7-11 God explicitly states that Nebuchadnezzar is His chosen vessel for wrath on ungodly nations. God has strengthened Nebuchadnezzar for this purpose; Babylon’s horses and armies are superior to the other nations so that through Babylon, the other nations may be overthrown. See also Jeremiah 25:9, 27:6, and 43:10.
12-13 Nebuchadnezzar will have victory over Tyrus, breaking down the stone walls and wooden structures. When the inhabitants see the work of their hands being cast into the sea, they will finally humble themselves; they will now be experiencing the very thing they delighted to see happen to Jerusalem. Now that it is happening to them, they have lost all their joy. One endangers oneself of judgment when one takes delight in another’s suffering. Historically, this prophecy has only been partially fulfilled; while Tyrus was invaded by Nebuchadnezzar king of Babylon and later destroyed by Alexander the Great in 332BC, it has not yet been destroyed to the point of being cast into the sea. This is because Tyrus in Scripture refers both to a physical city and Satan’s kingdom (Eze. 28:12-14).
14 A top of a rock is a place on which to work, but it cannot do any work itself. The thought is that Tyrus will be unable to accomplish anything as a nation. Similarly, as the rock serves to enable others to work, so will Tyrus serve other nations.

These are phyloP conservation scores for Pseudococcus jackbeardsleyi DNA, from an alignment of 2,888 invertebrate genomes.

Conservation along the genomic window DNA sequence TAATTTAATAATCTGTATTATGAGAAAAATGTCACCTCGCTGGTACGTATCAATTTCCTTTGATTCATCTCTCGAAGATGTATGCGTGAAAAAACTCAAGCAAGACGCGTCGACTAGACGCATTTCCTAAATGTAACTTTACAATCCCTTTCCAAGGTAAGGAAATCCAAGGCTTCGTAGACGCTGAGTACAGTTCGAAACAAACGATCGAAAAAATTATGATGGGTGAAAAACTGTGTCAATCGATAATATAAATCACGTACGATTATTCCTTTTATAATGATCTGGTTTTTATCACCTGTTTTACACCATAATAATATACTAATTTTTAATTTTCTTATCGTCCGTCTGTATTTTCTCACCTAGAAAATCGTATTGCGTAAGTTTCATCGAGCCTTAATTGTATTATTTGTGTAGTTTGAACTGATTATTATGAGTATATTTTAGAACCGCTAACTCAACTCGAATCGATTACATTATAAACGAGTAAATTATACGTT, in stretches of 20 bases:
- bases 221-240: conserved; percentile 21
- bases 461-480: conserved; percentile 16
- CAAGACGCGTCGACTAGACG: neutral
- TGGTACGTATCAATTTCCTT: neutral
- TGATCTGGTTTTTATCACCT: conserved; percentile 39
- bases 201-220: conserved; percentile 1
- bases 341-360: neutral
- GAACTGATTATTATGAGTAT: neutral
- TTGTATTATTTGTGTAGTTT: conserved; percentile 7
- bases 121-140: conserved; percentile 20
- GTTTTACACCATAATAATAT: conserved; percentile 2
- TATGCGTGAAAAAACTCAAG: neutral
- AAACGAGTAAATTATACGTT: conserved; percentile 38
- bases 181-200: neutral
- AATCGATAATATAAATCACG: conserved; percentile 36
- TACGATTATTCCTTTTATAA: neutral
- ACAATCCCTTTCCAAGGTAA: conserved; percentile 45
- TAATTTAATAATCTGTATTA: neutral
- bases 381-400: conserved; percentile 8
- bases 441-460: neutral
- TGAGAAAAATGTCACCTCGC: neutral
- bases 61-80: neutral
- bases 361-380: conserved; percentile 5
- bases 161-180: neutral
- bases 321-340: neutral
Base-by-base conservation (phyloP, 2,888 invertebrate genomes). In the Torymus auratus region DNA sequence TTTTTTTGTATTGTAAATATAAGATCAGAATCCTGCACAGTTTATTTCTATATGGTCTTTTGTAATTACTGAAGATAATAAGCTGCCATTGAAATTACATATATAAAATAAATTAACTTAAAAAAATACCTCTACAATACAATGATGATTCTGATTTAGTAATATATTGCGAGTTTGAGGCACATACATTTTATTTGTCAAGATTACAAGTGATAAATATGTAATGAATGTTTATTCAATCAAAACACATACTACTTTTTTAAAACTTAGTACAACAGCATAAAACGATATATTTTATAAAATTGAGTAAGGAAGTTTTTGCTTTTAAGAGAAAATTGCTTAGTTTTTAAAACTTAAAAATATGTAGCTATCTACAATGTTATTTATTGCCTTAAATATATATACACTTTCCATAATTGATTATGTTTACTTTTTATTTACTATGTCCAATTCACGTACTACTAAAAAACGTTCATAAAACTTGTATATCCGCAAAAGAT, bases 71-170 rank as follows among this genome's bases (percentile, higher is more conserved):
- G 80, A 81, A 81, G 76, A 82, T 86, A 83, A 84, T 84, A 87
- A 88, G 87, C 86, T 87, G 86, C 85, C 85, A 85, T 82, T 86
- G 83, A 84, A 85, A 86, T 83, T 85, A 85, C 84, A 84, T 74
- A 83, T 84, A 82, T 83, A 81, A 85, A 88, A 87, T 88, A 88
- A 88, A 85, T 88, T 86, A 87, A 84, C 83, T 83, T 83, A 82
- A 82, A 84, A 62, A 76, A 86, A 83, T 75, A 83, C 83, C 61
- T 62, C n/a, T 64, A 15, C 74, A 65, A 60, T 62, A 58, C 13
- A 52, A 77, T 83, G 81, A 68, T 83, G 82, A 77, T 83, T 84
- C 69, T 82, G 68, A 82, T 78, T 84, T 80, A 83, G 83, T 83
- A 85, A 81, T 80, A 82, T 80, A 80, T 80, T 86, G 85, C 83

15 Tyre is a thriving costal city. All of the island in the Mediterranean know of it and would be alarmed at its defeat.
16 The reaction of the island kings suggest that in addition to trading with Tyrus, they had lifted it up as an idol; they trusted in Tyrus’ riches and trade instead of putting confidence in God who provided Tyrus its riches. Because of this, when Tyrus is taken away, they will feel bereft of all their royalty and sit astonished.
17-18 The islands look to Tyrus as the source of power in the region. In their eyes, the seat of power will have been removed, leaving them troubled and uncertain about the future. This mindset could be avoided by recognizing that it is not Tyrus but God who holds power and authority. Such a recognition allows one to be untroubled by the rising and falling of nations because God’s power remains constant in one’s life.
19-21 Ezekiel describes a scene in which the sea covers the land so that it will never be found again. While this may have been looking back on the time of the flood, this has special prophetic imagery as the prince of Tyrus (the one directing the thoughts and actions of that city) is clearly identified as Satan (Eze. 28:1-19). It is unclear to what extent this reference is literal or symbolic; God may be declaring the total destruction of Satan’s kingdom, or He may be simply stating that Tyrus will be judged for its sin as are all nations that turn away from God. Either way, it is clear that those who sin will be so far removed that they cannot be found anymore, which is rightly understood to be eternal damnation in hell.